A quick pic from my place of birth

Four Courts Dublin, November 2009

There was I wandering about on the Quays in Dublin by the River Liffey. It was sodden brass-monkey weather as I had to keep dodging the rain, like effing April showers that creep up on you and drench you with cold injustice. My camera was with me and I was holding a banjaxed umbrella in my left hand while attempting to snap away. I must have looked a sight in the dampened surroundings. All of a tic, I was resting against a wall on Merchant’s Quay opposite this well-known grand yoke of a building, you know, old and fancy-looking like them big places over the water in England. I was staring at this Georgian edifice when a well-dressed woman approached me saying “I think you need this more than I”. She thrust something into my hand and with that she was gone this fancy one with her confident Anglo-Irish tone to match her sensible, old-fashioned outfit. I glanced at my unexpected gift, a creased bit of paper that looked like it had been torn from a notebook with the date, 1937 inscribed on it. It read:

“To many an Irish person looking at this image of the Four Courts, it is redolent of ‘home’, of Ireland’s capital city, with the River Liffey flowing nearby. And yet the Four Courts (Chancery, King’s Bench, Exchequer and Common Pleas) based on a classical Palladian blueprint of James Gandon, a London-born architect who went to live in Dublin and designed a number of important public buildings in one of Europe’s largest and thriving cities at the zenith of British (colonial) rule there in the late 18th century.

“The benign aesthetic appeal of this landmark belies a turbulent past where colonial domination, religious and political marginalisation, historical loss and national resurgence are part of Ireland’s cultural texture.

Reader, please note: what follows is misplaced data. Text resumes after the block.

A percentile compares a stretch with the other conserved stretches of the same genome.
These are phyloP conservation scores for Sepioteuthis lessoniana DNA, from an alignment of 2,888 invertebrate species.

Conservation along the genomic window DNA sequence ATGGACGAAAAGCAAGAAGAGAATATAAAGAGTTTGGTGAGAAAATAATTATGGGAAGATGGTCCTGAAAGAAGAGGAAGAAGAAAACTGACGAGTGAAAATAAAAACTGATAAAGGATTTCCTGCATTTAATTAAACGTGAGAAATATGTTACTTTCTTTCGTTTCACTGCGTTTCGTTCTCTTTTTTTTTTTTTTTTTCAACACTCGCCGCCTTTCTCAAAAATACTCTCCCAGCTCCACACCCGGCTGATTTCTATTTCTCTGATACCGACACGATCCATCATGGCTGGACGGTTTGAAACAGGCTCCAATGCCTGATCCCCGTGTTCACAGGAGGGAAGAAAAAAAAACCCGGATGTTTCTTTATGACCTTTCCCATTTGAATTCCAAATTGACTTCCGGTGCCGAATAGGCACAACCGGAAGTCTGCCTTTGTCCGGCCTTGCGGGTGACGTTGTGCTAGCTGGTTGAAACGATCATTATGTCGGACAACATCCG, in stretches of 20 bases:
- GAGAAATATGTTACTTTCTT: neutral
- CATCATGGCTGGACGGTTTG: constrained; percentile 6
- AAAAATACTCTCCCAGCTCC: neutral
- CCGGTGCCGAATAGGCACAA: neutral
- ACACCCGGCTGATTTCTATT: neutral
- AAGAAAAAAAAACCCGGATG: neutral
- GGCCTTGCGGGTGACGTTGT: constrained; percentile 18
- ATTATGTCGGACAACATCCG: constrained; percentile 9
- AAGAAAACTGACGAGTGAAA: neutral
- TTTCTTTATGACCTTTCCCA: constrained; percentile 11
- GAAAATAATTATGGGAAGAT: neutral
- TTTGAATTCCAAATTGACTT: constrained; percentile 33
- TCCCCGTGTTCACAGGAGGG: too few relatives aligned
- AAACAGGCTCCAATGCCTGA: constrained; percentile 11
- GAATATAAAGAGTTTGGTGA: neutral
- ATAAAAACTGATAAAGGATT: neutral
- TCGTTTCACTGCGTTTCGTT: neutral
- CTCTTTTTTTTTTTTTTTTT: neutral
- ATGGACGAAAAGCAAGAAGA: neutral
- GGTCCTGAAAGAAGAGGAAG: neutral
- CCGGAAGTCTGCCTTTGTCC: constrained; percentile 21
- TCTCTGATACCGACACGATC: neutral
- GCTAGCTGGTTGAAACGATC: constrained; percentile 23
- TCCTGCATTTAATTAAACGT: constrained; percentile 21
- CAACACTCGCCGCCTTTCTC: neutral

"After the disastrous fire in 1922 during the Civil War, the newly-installed Free State government of the time had neither the inclination nor the money to restore the Four Courts to its former glory imbued with the influence of a foreign power in occupation of Ireland for over 700 years. To this day you can still see evidence of Ireland's recent bloody past in the form of bullet holes in the fabric of the building." 

My mind was on other things so I stuffed the paper into my coat pocket and decided to take advantage of a dry spell as I stood there on the Quays. I took a photo of the reflection of the Four Courts in the slow-moving River Liffey. But instead of being satisfied with an upside-down image, I flipped the thing round to come up with a (right-way up) picture which was shown at the Royal Academy Summer Exhibition, London, in 2010 -  as attached to this article.

But as it happens, I've kept this weird, A5-sized battered manuscript gifted to me from this chance encounter with an unknown lady by the River Liffey and despite its air of stilted officialdom, this snapshot of history resonates with me as I lost something of great value - as did many other Irish people - in the catastrophic fire of nearly a century ago at the Four Courts. We Irish lost much of our (official) history. You see, the inferno took with it many of the nation's government records prior to 1922 and delving into our past is now made that bit more difficult because of the actions of some warring Irishmen fighting amongst themselves - not that of a foreign power, mind you.

The quirks of Irish history that make us, er, Irish, I suppose.

 

  

Comments 8

 
Katherine Gregor on Monday, 25 July 2016 11:10

Very interesting, Nicholas.

Very interesting, Nicholas.
Nicholas Mackey on Tuesday, 26 July 2016 09:49

Thank you, Katia for reading and your comments are always appreciated.